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How to Stop the Pain of Planters Warts

Most warts are not painful, but plantar warts grow on the feet so they can hurt because of their location. The Mayo Clinic says they often grow around pressure points on the foot 1. Common areas include the heels or balls of the feet. Walking causes pressure on the plantar wart, which can be very painful. There are ways to treat plantar warts that will relieve the pain and get rid of the wart so it can't cause any future discomfort.

Cushion the plantar wart with a corn pad. Ray Foster of New Start Health Care says this is a donut-shaped pad that will cushion the wart and relieve the pressure 2. A pad may enable you to walk more comfortably.

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Treat the plantar wart with an over-the-counter preparation to get rid of it. The Mayo Clinic says these warts will eventually go away on their own, but you can speed the process up by treating it 1. The two most popular OTC treatments are salicylic acid and freezing kits. Acid treatment generally takes longer than freezing. The acid often comes on pads that you can wear to cushion the wart while the product is working. You will need to put a corn pad on the wart after a freeze treatment.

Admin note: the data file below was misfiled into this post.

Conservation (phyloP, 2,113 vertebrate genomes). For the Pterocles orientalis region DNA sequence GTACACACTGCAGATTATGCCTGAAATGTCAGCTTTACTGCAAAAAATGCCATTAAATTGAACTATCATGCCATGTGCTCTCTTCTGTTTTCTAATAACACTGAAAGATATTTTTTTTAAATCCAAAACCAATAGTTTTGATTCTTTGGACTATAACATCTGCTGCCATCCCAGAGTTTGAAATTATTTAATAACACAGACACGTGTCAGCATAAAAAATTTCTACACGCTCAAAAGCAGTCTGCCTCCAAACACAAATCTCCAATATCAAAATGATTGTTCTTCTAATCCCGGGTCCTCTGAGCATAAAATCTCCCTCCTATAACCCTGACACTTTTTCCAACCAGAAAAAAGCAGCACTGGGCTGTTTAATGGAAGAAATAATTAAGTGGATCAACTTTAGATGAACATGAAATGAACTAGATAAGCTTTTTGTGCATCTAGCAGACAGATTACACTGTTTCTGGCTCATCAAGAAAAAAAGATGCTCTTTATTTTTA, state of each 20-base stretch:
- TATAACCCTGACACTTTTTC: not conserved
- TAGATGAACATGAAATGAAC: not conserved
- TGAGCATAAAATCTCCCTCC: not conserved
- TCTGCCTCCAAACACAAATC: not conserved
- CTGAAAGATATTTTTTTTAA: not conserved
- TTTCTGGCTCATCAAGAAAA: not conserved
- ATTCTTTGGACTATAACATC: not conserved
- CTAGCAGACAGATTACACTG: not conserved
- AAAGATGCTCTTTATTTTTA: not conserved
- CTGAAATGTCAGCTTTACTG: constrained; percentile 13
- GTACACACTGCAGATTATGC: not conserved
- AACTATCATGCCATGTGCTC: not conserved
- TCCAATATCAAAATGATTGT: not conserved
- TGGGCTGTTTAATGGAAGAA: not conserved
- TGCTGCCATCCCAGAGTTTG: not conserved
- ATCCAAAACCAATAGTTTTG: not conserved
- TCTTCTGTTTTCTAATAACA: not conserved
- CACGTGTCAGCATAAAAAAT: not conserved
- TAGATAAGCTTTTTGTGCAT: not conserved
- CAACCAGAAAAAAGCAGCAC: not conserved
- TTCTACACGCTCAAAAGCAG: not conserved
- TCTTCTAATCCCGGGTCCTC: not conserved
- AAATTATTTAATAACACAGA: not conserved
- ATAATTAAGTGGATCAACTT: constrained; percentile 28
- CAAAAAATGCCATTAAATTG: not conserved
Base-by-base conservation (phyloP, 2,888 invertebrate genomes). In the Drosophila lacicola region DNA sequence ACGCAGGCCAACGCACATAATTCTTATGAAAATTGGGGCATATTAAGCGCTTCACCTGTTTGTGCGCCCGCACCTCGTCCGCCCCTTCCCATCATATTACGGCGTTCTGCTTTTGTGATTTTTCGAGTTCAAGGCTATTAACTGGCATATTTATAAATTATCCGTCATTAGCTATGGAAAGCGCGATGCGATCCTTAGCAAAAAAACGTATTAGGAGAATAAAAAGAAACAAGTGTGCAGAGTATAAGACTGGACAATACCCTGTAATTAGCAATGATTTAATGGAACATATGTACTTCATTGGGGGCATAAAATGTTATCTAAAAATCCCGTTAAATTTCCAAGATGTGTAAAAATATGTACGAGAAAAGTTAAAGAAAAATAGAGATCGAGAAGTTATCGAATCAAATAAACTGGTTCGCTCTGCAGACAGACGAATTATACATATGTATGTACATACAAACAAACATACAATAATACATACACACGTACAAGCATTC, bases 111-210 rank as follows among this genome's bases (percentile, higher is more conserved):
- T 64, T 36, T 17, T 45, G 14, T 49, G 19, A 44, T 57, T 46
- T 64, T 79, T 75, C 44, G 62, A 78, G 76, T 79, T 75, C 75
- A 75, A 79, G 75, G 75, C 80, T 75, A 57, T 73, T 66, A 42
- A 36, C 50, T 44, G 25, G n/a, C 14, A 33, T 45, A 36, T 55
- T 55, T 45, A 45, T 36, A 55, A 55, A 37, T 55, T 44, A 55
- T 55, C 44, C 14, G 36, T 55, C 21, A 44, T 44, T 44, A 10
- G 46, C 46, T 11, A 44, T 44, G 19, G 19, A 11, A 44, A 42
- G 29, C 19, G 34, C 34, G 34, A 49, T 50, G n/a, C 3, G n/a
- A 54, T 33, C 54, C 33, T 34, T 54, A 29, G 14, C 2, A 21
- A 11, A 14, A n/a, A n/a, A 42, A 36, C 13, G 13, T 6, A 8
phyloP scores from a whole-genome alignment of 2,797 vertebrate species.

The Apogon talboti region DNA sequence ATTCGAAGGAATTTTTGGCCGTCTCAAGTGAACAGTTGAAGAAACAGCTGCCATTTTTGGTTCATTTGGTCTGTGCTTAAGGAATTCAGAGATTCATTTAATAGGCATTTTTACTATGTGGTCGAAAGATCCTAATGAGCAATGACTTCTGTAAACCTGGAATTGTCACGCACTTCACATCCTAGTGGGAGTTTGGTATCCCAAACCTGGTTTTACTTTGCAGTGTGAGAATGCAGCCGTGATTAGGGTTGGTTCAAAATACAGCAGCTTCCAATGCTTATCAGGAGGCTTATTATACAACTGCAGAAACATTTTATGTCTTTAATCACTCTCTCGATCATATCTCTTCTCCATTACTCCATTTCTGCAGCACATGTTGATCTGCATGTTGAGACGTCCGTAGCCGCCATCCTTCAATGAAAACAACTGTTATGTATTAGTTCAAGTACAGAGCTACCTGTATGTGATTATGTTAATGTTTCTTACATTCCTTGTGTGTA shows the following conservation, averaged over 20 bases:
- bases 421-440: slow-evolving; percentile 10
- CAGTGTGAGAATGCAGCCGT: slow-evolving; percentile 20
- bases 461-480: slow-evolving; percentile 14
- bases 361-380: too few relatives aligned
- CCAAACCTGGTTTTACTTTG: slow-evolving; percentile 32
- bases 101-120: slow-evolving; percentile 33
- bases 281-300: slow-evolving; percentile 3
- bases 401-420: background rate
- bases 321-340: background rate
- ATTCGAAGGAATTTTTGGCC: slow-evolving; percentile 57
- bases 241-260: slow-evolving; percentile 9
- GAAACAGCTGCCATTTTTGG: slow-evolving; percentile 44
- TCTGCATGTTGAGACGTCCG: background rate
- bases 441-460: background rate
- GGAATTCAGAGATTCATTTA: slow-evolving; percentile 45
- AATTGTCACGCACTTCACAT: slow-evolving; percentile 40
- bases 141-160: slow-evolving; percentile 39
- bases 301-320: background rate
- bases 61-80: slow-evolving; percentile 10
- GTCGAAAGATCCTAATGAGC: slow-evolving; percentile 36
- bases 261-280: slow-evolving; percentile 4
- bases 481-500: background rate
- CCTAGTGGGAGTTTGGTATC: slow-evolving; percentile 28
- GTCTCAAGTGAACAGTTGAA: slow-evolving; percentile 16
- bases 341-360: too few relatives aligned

Make an appointment with your doctor if OTC treatments are not working and your plantar wart is still painful. The doctor has other treatment options, such as more powerful products to dissolve or freeze the wart. In the most stubborn cases the Mayo Clinic says he can remove it surgically or with a laser treatment 1.

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Keep your feet clean and dry to help prevent the plantar wart from returning. Warts can be prone to return once you have had them, and they can crop up in the same painful spot. They like moist environments, so clean, dry feet are less prone to develop them. The Mayo Clinic also recommends wearing sandals rather than going barefoot in locker rooms, on pool decks and in other public places with warm, moist floors 1.


Don't touch your plantar wart excessively or pick at it. It may be painful and annoying, but if you do this you could spread it around your foot and possibly to your hands. If you touch it when applying a corn pad or treating it, the Mayo Clinic says to wash your hands thoroughly with soap and water.